I find this first one interesting, for I*’ve been unable to pull up a well known site I occasionally contribute to, something that started happening after they had a denial-of-service attack:
MediaDefender, the thugs paid by the entertainment industry to spy on file-sharers and attempt to cripple file-sharing networks, attacked a legitimate Internet TV company called Revision3 over the weekend, launch as massive denial-of-service attack in retaliation for having their spy-bots locked out of R3’s BitTorrent trackers:
Revision3 runs a tracker expressly designed to coordinate the sharing and downloading of our shows. It’s a completely legitimate business practice, similar to how ESPN puts out a guide that tells viewers how to tune into its network on DirecTV, Dish, Comcast and Time Warner, or a mall might publish a map of its stores…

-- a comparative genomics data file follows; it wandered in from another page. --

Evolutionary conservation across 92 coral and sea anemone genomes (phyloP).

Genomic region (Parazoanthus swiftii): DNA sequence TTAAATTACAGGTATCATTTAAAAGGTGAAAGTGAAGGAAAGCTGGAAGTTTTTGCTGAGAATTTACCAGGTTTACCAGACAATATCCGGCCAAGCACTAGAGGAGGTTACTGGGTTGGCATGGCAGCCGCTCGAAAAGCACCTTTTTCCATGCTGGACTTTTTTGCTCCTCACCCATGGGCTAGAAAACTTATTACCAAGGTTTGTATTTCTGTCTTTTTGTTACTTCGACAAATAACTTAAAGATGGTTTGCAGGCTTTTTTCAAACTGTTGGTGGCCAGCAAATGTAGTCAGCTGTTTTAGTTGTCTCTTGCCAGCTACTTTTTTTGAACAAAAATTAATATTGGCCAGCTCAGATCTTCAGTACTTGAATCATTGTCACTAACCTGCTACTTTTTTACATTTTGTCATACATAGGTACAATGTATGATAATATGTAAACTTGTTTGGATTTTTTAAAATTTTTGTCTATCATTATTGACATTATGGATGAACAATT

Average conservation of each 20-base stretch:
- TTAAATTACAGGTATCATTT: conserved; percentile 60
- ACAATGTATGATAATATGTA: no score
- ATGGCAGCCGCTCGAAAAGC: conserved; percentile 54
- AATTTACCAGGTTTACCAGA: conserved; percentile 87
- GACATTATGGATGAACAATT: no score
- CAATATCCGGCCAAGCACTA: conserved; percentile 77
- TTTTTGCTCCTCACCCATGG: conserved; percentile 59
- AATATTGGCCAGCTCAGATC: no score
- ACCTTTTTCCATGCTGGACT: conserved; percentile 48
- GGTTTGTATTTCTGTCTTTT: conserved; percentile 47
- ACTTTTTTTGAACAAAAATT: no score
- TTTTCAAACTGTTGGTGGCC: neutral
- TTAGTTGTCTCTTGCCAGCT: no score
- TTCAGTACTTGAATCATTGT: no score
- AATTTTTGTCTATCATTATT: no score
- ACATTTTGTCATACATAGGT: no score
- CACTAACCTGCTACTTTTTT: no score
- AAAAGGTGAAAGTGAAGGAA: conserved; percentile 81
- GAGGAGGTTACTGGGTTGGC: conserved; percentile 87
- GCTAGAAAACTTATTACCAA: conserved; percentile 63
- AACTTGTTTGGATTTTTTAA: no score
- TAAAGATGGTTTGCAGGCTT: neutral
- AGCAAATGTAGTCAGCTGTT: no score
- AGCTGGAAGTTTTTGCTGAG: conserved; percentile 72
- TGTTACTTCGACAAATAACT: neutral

Link if you can view it. (I know I’m blocked. And I’m not within the Great Firewall ov China…)
So, if you’re a legitimate company using new delivery technologies, you may find yourself in a war with failing, bloated corporate entities that do not have the wherewithal to create anything worth buying. We need a new internet and not invite the cartels to the party.
I predict these DOS attacks are going to become more of an issue, for media startups, new technologies, and believe it, alternative news sources.
Open source culture, open source news, open source society, open source meme warfare.